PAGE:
To celebrate the dance culture of Wigan and Blackpool, we’re looking at five places that formed the roots of the global music and dance phenomenon known as Northern Soul.
Maybe after reading this, you’ll want to ‘Keep the Faith’ too.
What is Northern Soul?
‘Northern Soul’ is shorthand for a once ‘underground’ subculture that originally developed among young, mostly working-class people in the north of England in the late 1960s and early 1970s. Followers collected and danced to rare soul records from America. The name was coined by music journalist Dave Godin in ‘Blues and Soul’ magazine.
The birth of Northern Soul
In the early and mid-1960s, London had been England’s R&B and soul capital, fuelled by the Mods who craved authentic Black music sounds to dance the night away to.
But by the late ’60s, ‘down south’ times had changed. Mod had gone too mainstream and then fragmented. For many, soul gave way to psychedelia, progressive rock and a tendency to sit cross-legged looking inward for enlightenment (not to glide immaculately dressed across a polished dance floor).
This wasn’t to everyone’s taste. Maybe meditating at The Middle Earth wasn’t working-class Manchester’s, Wigan’s, Blackpool’s, or Stoke’s cup of tea. Maybe ‘cool in a kaftan, love and peace man’ just about worked on the King’s Road, SW3, but not so well on Whitworth Street, M1?
Here, many kids, perhaps coming later to the soul party, still wanted to get dressed up to the nines and go out and dance all night to the gritty, heartfelt soul that spoke to them so well of love, loss and joy and frustration.
The Twisted Wheel, Manchester
Sited on Whitworth Street, near Manchester Piccadilly Station, having moved from Brazennose Street in 1965, this former club had a good claim to be the birthplace of Northern Soul.
The building fabric of the Twisted Wheel was very basic and run down. It consisted of a number of rooms, the floor was concrete, and the black painted walls ran with condensation. In keeping with the name of the club, Roger Eagle deejayed from a cage constructed of twisted bicycle wheels. In addition to records, there were sometimes live performances by soul artists. The artists who played at the Whitworth Street club included names such as Billy Stewart, Lou Johnson and Ben E King.
Eagle left ‘The Wheel’ after becoming disenchanted with many fans craving only faster up-tempo dance records or ‘stompers’. Other key DJs in the 1965 to 1971 era were Brian ’45’ Phillips, Paul Davis and Les Cokell.
To begin with, photographs show that the clubbers dressed in a smart style that was recognisably descended from the Mods, including ‘tonic’ or Trevira suits for the girls and lots of roll-collar button-down Ben Sherman and (cheaper) Brutus shirts all-round.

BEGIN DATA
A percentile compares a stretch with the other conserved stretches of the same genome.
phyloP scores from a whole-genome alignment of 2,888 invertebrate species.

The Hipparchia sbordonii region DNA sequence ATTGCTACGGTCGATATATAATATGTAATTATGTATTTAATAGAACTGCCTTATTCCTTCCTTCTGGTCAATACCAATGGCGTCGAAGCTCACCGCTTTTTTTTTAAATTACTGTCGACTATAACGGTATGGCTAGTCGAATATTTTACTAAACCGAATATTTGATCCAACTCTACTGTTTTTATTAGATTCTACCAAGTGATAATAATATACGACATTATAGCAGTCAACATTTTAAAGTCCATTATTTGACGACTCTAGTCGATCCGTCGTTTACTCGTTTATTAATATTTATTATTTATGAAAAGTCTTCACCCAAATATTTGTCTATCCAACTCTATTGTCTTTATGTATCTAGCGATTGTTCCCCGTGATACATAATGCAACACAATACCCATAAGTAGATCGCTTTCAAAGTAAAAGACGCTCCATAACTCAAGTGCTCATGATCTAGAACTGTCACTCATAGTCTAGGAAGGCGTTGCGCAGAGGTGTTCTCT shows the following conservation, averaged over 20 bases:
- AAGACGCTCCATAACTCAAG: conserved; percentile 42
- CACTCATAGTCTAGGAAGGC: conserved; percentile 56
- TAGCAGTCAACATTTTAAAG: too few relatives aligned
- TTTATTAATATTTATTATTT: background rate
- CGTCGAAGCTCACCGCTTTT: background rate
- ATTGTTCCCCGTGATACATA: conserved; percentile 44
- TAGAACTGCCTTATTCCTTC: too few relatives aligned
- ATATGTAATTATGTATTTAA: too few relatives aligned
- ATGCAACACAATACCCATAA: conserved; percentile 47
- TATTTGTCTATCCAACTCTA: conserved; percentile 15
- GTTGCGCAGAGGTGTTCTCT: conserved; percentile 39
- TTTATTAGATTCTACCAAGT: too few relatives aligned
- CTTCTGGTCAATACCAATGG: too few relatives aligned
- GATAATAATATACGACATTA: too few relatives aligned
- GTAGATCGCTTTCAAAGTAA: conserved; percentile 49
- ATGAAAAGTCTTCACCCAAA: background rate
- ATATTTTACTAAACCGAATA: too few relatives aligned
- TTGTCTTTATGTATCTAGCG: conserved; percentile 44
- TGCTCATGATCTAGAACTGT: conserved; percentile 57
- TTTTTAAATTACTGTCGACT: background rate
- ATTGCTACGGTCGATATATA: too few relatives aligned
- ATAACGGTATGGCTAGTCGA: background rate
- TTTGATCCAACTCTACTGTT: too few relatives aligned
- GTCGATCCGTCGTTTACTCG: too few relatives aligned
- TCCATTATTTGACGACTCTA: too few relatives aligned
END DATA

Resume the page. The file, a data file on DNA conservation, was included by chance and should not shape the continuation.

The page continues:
A sign that the dancing was becoming looser; however, also that many dancers wore a driving glove, on one hand, to stop them from slipping when performing gymnastic ‘tricks’.
This classic version of the club closed in early 1971. The building has gone but is commemorated by plaques including one set into the pavement. Since 2000, the spirit of the club has continued with twice-monthy revival sessions at it’s new location on Princess Street in the city.
The Golden Torch, Stoke on Trent
This club was based at the former Regent Cinema. It was taken over by Chris Burton in about 1964/65 and converted for use as a club, initially hosting mainly pop music performances until starting to host soul music in about 1967. Many say that the club’s high point was between 1972 and 1973.
The club consisted of one main dance area and a stage, overlooked by a balcony equipped with a bar. The main DJs were the ‘King-Spinners’, Keith Minshull and Colin Curtis, ably supported by Martyn Ellis, Alan Day and Tony Jebb. Identification with the club was so strong that some Torch regulars sported tailor-made Torch logos on their blazers when attending other clubs.
It closed in 1973 after complaints from local residents, despite an appeal by singer Edwin Starr. The building was later demolished.
Cleethorpes Winter Gardens
The Winter Gardens at Cleethorpes were constructed in the mid-20th century. This had been used as a popular entertainment venue over the years, with music ranging from the Cleethorpe Festivals of Music to a discotheque for Northern Soul events in the 1970s.
It continued to be a venue for musical entertainment and other events, such as boxing, until 2007, when it closed and was subsequently demolished.
The Blackpool Mecca
Blackpool Mecca opened in 1965 as a dancehall, with a capacity of roughly 3,500 people. It incorporated a large ballroom and also a smaller dance floor above called ‘The Highland Room’. In the 1970s, this smaller dance area became famous as a daytime venue for the Northern Soul scene. Free coaches took fans to Blackpool from towns all across the North of England.